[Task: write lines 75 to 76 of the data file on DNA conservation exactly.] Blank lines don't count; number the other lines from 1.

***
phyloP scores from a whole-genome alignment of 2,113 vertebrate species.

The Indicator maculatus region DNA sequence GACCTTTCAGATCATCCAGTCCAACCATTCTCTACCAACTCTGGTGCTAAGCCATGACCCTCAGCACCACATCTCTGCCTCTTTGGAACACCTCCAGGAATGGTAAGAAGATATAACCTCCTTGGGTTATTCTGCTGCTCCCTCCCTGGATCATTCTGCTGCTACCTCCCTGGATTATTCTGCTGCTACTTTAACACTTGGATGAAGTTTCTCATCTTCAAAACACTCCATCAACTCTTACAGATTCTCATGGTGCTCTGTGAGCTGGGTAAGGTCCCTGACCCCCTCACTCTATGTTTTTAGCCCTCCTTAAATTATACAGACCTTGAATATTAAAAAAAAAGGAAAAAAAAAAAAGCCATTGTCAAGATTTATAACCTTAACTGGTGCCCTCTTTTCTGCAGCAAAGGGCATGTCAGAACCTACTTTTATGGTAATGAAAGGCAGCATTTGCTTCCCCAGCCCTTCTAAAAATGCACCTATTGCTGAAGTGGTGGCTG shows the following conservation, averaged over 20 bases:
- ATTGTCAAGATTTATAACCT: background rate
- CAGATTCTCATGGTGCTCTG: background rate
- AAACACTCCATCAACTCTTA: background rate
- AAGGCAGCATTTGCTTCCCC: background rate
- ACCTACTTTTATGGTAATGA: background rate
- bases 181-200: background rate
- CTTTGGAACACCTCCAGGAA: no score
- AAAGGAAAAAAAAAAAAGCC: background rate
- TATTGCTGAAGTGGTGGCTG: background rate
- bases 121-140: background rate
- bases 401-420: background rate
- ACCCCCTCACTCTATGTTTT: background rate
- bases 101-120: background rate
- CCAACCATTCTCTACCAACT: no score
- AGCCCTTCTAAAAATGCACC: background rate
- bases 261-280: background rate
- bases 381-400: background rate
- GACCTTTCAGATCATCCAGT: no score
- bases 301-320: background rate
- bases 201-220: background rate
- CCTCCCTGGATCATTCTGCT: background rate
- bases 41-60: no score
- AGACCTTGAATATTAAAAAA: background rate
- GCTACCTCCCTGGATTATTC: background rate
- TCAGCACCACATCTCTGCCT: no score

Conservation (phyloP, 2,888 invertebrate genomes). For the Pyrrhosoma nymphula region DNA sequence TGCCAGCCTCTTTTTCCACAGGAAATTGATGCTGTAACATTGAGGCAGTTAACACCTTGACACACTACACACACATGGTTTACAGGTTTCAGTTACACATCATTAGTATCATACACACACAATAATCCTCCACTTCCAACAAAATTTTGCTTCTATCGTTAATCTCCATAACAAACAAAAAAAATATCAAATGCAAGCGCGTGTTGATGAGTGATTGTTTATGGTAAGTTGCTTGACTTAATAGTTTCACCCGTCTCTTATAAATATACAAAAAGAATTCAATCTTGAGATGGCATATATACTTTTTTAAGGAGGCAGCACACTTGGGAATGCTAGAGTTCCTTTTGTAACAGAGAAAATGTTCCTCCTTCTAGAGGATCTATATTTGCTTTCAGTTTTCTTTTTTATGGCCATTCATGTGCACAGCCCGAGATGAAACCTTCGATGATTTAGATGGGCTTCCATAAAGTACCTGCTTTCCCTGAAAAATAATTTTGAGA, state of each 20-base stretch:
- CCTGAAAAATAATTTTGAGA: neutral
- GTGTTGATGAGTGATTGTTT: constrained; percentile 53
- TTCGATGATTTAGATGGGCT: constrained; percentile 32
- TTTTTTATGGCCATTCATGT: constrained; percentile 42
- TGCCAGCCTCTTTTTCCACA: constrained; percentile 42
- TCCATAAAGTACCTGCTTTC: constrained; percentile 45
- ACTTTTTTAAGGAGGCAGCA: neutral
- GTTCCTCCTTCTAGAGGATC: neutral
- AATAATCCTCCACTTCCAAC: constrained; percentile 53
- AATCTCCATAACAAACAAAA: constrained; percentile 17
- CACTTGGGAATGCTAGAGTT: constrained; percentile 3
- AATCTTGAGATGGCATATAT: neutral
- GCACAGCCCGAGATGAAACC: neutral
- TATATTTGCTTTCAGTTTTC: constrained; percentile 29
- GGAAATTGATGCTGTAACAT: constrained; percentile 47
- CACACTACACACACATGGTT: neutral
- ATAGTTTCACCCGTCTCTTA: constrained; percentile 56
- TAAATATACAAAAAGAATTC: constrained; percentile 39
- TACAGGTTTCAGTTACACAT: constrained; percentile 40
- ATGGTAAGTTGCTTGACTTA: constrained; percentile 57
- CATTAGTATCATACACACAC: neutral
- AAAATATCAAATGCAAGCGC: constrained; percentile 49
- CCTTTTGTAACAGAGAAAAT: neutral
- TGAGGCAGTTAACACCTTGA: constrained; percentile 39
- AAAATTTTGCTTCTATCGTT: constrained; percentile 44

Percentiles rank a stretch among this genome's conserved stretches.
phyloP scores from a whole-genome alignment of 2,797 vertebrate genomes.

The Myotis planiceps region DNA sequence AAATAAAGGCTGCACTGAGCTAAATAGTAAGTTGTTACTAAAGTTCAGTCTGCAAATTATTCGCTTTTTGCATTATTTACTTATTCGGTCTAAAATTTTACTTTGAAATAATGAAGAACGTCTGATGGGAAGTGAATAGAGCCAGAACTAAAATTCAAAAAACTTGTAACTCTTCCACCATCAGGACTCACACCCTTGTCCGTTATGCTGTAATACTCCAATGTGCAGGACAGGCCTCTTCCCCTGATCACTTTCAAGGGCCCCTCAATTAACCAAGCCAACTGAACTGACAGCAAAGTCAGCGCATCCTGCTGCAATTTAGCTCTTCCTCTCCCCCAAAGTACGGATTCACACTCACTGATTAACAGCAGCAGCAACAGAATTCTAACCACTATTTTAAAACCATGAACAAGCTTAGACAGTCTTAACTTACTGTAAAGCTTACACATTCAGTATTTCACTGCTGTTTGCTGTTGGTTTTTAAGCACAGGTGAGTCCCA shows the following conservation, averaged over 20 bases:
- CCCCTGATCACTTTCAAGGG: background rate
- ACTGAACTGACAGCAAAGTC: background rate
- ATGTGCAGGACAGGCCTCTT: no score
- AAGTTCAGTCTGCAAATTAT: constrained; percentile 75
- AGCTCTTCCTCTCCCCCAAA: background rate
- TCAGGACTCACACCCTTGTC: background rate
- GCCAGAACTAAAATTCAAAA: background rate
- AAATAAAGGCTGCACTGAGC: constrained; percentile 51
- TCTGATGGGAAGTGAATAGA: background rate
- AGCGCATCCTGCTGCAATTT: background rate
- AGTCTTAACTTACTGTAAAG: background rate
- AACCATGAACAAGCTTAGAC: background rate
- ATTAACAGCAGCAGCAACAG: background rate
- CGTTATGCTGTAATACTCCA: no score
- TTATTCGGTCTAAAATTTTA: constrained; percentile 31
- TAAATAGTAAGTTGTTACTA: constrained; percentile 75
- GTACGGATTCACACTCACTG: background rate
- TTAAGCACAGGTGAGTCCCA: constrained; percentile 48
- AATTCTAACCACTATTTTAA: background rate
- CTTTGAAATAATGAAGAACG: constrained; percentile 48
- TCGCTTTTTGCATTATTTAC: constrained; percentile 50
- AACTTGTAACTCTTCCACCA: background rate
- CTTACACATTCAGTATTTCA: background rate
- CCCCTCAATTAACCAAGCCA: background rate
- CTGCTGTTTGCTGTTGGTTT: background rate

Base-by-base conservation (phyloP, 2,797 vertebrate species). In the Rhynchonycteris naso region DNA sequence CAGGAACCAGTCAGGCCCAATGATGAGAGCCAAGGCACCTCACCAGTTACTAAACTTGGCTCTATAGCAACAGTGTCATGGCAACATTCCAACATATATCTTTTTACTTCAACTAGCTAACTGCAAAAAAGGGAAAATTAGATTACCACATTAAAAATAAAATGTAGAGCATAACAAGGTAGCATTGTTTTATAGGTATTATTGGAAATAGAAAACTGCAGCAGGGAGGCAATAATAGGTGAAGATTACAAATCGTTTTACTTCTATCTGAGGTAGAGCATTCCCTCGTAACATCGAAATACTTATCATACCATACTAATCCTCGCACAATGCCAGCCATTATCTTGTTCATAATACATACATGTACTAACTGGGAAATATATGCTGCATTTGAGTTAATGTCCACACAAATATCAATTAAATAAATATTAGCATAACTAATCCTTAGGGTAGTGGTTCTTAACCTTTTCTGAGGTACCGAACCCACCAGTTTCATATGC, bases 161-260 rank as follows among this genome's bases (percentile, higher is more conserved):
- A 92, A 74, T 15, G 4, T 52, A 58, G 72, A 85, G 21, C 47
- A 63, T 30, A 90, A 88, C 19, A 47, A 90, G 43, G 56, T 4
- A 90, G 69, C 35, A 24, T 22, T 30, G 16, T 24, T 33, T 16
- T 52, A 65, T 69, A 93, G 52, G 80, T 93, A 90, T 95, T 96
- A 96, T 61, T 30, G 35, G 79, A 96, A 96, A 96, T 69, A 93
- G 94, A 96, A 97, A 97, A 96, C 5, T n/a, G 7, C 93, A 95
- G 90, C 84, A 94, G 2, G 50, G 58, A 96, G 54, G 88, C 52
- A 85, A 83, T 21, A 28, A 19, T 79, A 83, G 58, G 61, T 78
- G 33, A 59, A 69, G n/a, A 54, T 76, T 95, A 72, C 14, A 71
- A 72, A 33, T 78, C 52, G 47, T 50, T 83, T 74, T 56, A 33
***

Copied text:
- AATTCTAACCACTATTTTAA: background rate
- CTTTGAAATAATGAAGAACG: constrained; percentile 48